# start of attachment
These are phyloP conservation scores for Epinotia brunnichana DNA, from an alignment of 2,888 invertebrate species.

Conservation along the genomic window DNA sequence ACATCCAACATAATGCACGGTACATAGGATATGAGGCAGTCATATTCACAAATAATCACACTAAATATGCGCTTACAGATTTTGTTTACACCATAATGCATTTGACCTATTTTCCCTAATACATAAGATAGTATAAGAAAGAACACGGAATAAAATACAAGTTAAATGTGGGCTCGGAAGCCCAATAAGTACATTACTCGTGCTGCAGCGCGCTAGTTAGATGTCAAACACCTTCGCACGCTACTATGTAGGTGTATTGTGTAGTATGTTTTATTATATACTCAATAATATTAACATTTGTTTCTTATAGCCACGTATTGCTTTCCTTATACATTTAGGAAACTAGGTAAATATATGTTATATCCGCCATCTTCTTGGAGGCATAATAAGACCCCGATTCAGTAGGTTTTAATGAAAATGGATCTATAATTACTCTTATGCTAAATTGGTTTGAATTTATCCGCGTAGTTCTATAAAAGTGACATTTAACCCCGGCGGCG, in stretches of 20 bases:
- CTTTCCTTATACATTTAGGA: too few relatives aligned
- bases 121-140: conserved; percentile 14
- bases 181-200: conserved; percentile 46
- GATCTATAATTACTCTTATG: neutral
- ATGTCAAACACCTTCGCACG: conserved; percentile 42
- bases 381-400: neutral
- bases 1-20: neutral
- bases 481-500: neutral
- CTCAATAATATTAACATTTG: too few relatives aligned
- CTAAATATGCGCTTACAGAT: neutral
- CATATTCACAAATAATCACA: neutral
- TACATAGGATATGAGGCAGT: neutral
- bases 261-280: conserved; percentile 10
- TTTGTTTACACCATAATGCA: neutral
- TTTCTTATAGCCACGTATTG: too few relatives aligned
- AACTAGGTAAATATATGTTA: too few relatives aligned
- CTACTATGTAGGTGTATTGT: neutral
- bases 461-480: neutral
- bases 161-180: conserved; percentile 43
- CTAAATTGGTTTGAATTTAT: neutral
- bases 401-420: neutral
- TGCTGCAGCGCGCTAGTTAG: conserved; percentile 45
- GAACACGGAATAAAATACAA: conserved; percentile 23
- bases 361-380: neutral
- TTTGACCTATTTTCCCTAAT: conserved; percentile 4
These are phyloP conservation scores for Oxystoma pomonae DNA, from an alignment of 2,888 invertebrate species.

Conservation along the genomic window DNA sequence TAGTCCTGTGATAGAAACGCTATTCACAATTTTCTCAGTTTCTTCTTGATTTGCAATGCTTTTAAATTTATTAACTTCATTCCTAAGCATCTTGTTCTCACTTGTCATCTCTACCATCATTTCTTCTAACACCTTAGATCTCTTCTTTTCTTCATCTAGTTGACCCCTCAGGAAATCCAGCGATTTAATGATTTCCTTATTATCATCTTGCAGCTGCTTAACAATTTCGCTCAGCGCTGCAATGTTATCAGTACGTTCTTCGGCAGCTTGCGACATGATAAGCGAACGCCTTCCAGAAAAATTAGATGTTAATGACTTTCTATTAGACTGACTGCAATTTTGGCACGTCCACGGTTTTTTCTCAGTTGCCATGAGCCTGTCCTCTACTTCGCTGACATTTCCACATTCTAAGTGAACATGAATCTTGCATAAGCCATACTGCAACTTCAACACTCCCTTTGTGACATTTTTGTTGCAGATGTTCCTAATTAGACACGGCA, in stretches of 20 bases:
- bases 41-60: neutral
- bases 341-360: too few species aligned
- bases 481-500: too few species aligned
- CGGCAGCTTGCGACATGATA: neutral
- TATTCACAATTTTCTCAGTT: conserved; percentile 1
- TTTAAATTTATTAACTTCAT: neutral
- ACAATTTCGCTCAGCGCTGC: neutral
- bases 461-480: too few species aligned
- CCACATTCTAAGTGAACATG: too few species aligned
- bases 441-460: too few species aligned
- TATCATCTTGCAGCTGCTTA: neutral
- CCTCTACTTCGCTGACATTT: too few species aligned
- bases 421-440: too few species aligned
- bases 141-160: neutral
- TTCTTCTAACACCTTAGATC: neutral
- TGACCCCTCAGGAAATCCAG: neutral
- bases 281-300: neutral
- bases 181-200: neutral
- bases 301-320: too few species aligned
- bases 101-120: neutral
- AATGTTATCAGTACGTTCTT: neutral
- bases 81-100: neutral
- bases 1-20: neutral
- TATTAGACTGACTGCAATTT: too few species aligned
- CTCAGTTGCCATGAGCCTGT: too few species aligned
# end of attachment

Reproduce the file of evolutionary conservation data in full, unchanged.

These are phyloP conservation scores for Epinotia brunnichana DNA, from an alignment of 2,888 invertebrate species.

Conservation along the genomic window DNA sequence ACATCCAACATAATGCACGGTACATAGGATATGAGGCAGTCATATTCACAAATAATCACACTAAATATGCGCTTACAGATTTTGTTTACACCATAATGCATTTGACCTATTTTCCCTAATACATAAGATAGTATAAGAAAGAACACGGAATAAAATACAAGTTAAATGTGGGCTCGGAAGCCCAATAAGTACATTACTCGTGCTGCAGCGCGCTAGTTAGATGTCAAACACCTTCGCACGCTACTATGTAGGTGTATTGTGTAGTATGTTTTATTATATACTCAATAATATTAACATTTGTTTCTTATAGCCACGTATTGCTTTCCTTATACATTTAGGAAACTAGGTAAATATATGTTATATCCGCCATCTTCTTGGAGGCATAATAAGACCCCGATTCAGTAGGTTTTAATGAAAATGGATCTATAATTACTCTTATGCTAAATTGGTTTGAATTTATCCGCGTAGTTCTATAAAAGTGACATTTAACCCCGGCGGCG, in stretches of 20 bases:
- CTTTCCTTATACATTTAGGA: too few relatives aligned
- bases 121-140: conserved; percentile 14
- bases 181-200: conserved; percentile 46
- GATCTATAATTACTCTTATG: neutral
- ATGTCAAACACCTTCGCACG: conserved; percentile 42
- bases 381-400: neutral
- bases 1-20: neutral
- bases 481-500: neutral
- CTCAATAATATTAACATTTG: too few relatives aligned
- CTAAATATGCGCTTACAGAT: neutral
- CATATTCACAAATAATCACA: neutral
- TACATAGGATATGAGGCAGT: neutral
- bases 261-280: conserved; percentile 10
- TTTGTTTACACCATAATGCA: neutral
- TTTCTTATAGCCACGTATTG: too few relatives aligned
- AACTAGGTAAATATATGTTA: too few relatives aligned
- CTACTATGTAGGTGTATTGT: neutral
- bases 461-480: neutral
- bases 161-180: conserved; percentile 43
- CTAAATTGGTTTGAATTTAT: neutral
- bases 401-420: neutral
- TGCTGCAGCGCGCTAGTTAG: conserved; percentile 45
- GAACACGGAATAAAATACAA: conserved; percentile 23
- bases 361-380: neutral
- TTTGACCTATTTTCCCTAAT: conserved; percentile 4
These are phyloP conservation scores for Oxystoma pomonae DNA, from an alignment of 2,888 invertebrate species.

Conservation along the genomic window DNA sequence TAGTCCTGTGATAGAAACGCTATTCACAATTTTCTCAGTTTCTTCTTGATTTGCAATGCTTTTAAATTTATTAACTTCATTCCTAAGCATCTTGTTCTCACTTGTCATCTCTACCATCATTTCTTCTAACACCTTAGATCTCTTCTTTTCTTCATCTAGTTGACCCCTCAGGAAATCCAGCGATTTAATGATTTCCTTATTATCATCTTGCAGCTGCTTAACAATTTCGCTCAGCGCTGCAATGTTATCAGTACGTTCTTCGGCAGCTTGCGACATGATAAGCGAACGCCTTCCAGAAAAATTAGATGTTAATGACTTTCTATTAGACTGACTGCAATTTTGGCACGTCCACGGTTTTTTCTCAGTTGCCATGAGCCTGTCCTCTACTTCGCTGACATTTCCACATTCTAAGTGAACATGAATCTTGCATAAGCCATACTGCAACTTCAACACTCCCTTTGTGACATTTTTGTTGCAGATGTTCCTAATTAGACACGGCA, in stretches of 20 bases:
- bases 41-60: neutral
- bases 341-360: too few species aligned
- bases 481-500: too few species aligned
- CGGCAGCTTGCGACATGATA: neutral
- TATTCACAATTTTCTCAGTT: conserved; percentile 1
- TTTAAATTTATTAACTTCAT: neutral
- ACAATTTCGCTCAGCGCTGC: neutral
- bases 461-480: too few species aligned
- CCACATTCTAAGTGAACATG: too few species aligned
- bases 441-460: too few species aligned
- TATCATCTTGCAGCTGCTTA: neutral
- CCTCTACTTCGCTGACATTT: too few species aligned
- bases 421-440: too few species aligned
- bases 141-160: neutral
- TTCTTCTAACACCTTAGATC: neutral
- TGACCCCTCAGGAAATCCAG: neutral
- bases 281-300: neutral
- bases 181-200: neutral
- bases 301-320: too few species aligned
- bases 101-120: neutral
- AATGTTATCAGTACGTTCTT: neutral
- bases 81-100: neutral
- bases 1-20: neutral
- TATTAGACTGACTGCAATTT: too few species aligned
- CTCAGTTGCCATGAGCCTGT: too few species aligned